InterSpeech 2021

Take a breath: Respiratory sounds improve recollection in synthetic speech
(3 minutes introduction)

Mikey Elmers (Universität des Saarlandes, Germany), Raphael Werner (Universität des Saarlandes, Germany), Beeke Muhlack (Universität des Saarlandes, Germany), Bernd Möbius (Universität des Saarlandes, Germany), Jürgen Trouvain (Universität des Saarlandes, Germany)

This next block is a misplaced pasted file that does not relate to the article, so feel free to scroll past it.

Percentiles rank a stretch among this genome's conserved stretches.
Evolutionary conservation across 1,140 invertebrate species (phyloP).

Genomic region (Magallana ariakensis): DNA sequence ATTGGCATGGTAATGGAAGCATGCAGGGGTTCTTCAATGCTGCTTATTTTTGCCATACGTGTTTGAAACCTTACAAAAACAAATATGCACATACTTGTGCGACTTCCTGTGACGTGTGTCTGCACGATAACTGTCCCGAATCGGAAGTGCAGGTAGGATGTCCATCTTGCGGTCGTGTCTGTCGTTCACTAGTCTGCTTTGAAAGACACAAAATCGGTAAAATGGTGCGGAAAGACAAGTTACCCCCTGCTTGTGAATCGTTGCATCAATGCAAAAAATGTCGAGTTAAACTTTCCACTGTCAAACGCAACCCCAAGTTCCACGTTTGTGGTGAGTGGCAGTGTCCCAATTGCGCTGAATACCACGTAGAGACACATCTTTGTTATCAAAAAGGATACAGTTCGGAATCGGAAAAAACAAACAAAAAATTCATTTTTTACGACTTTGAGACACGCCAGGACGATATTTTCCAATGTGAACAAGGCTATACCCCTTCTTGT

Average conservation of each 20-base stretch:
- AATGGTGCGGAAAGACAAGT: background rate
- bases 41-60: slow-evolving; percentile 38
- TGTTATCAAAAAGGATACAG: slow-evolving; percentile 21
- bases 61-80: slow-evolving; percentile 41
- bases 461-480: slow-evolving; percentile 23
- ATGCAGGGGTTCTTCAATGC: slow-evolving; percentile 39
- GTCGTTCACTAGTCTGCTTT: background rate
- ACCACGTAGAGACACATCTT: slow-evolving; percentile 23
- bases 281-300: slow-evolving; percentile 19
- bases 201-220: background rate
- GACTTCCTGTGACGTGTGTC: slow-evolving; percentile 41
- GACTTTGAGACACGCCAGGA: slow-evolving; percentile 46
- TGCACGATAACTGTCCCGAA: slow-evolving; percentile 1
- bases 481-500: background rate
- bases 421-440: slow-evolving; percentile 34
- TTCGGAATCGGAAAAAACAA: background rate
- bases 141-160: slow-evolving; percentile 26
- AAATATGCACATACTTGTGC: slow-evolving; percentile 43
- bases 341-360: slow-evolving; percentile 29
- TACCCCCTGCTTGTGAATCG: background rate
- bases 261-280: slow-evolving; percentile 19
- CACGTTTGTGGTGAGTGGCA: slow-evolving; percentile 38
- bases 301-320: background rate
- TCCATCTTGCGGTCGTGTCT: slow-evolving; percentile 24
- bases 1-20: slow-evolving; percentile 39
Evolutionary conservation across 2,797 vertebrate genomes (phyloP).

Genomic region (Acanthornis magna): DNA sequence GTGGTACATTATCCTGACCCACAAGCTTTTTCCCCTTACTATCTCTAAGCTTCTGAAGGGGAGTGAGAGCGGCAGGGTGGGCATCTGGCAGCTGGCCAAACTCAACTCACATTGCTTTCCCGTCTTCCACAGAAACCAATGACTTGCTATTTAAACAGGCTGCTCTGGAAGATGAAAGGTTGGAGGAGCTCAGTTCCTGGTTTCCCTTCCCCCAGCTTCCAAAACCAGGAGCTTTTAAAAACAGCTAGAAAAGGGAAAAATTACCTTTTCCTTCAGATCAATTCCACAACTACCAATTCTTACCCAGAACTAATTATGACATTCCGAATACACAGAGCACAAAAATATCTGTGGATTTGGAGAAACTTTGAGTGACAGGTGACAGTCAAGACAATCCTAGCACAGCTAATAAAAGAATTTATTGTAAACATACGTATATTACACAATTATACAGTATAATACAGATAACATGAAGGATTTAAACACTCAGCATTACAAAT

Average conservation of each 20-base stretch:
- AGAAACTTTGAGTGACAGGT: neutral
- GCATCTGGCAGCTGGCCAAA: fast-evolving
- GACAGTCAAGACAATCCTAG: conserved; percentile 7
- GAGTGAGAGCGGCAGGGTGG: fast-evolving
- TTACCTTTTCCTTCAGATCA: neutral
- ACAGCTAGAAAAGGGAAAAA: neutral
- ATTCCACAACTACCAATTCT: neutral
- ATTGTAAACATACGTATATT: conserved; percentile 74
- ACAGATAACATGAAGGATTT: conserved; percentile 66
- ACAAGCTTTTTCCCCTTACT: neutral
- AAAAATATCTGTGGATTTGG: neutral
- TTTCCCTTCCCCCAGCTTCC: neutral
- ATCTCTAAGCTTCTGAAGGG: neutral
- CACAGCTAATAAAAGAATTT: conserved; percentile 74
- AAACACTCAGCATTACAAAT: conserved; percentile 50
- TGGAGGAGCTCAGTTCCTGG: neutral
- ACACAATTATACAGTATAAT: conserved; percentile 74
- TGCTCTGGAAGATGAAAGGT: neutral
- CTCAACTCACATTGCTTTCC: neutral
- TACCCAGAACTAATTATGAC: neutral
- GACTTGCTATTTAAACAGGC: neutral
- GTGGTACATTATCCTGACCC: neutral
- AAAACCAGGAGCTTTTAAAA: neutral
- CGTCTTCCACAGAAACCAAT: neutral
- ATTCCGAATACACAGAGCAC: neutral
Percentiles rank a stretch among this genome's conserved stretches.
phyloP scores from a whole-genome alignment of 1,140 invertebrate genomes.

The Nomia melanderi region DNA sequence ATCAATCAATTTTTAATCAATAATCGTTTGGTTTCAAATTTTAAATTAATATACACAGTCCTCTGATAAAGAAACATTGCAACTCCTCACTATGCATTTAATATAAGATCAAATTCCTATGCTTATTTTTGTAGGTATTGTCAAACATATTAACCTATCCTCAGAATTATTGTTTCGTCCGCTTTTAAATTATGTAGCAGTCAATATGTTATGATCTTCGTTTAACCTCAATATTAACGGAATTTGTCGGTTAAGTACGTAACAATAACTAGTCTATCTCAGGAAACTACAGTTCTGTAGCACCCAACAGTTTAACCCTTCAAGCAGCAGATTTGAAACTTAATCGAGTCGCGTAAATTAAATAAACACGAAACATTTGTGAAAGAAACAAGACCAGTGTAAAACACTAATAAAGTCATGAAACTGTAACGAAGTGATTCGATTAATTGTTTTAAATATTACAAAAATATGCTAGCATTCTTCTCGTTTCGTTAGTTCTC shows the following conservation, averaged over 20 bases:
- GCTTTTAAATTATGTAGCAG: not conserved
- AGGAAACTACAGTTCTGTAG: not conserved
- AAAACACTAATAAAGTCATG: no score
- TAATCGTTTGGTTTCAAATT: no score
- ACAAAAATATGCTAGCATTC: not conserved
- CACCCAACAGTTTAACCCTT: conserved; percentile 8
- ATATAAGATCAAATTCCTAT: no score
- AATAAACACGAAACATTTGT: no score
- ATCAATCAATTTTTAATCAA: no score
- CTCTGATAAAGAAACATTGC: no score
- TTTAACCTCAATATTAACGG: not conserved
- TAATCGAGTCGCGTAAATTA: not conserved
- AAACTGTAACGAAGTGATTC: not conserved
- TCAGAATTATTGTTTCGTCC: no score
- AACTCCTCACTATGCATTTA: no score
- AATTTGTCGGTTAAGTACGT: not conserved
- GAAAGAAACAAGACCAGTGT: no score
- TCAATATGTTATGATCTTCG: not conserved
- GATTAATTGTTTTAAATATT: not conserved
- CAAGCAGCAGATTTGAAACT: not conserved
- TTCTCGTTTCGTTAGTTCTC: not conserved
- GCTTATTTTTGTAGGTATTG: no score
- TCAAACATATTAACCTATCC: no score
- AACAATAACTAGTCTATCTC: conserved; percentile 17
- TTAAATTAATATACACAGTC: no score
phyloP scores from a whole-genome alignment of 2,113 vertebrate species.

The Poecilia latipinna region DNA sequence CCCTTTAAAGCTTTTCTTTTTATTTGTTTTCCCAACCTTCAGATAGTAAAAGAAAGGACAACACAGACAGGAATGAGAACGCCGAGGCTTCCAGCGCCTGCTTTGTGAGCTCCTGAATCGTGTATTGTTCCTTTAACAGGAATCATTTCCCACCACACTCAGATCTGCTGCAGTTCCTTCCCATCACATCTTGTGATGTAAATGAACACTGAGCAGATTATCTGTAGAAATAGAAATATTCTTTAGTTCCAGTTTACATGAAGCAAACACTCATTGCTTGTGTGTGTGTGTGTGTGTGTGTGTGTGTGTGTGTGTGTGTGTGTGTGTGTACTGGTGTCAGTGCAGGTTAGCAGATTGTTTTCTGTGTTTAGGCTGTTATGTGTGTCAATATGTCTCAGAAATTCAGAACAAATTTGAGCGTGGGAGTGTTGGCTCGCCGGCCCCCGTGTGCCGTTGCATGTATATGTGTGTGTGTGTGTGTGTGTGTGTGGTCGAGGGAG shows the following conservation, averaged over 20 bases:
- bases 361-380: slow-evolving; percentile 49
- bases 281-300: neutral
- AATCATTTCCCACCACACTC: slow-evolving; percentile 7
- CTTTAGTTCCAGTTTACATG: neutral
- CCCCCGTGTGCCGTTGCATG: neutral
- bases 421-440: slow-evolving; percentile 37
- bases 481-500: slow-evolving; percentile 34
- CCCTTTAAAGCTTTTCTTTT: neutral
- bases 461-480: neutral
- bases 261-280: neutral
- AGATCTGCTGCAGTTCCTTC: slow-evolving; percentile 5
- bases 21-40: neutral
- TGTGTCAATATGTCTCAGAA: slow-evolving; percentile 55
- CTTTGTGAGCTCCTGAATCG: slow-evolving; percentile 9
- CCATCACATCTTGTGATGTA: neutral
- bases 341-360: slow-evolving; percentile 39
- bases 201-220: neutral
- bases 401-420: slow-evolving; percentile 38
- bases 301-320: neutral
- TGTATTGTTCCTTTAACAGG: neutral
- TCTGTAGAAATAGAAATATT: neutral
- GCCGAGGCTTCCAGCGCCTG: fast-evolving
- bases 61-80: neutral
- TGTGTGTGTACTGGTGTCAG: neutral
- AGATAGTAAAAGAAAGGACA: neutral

This study revisits Whalen et al. (1995, JASA) by evaluating English speaking participants in a perception experiment to determine if their recollection is affected by including breath noises in sentences generated by a speech synthesis system. Whalen found an improvement in recollection for sentences that were preceded by a breath noise compared to sentences without one. While Whalen and colleagues used formant synthesis to render the English sentences, we use a modern concatenative synthesis system. The present study uses inhalations of three different lengths: 0 ms (no breath noise), 300 ms (short breath noise), and 600 ms (long breath noise). Our results are consistent with Whalen and colleagues for the 600 ms condition, but not for the 300 ms condition, indicating that not all inhalations improved recollection. The present study also found a significant effect for sentence length, illustrating that shorter sentences have higher accuracy for recollection than longer sentences. Overall, the present study indicates that respiratory sounds are important to the recollection of synthesized speech and that researchers should focus on longer and more complex types of speech, such as paragraphs or dialogues, for future studies.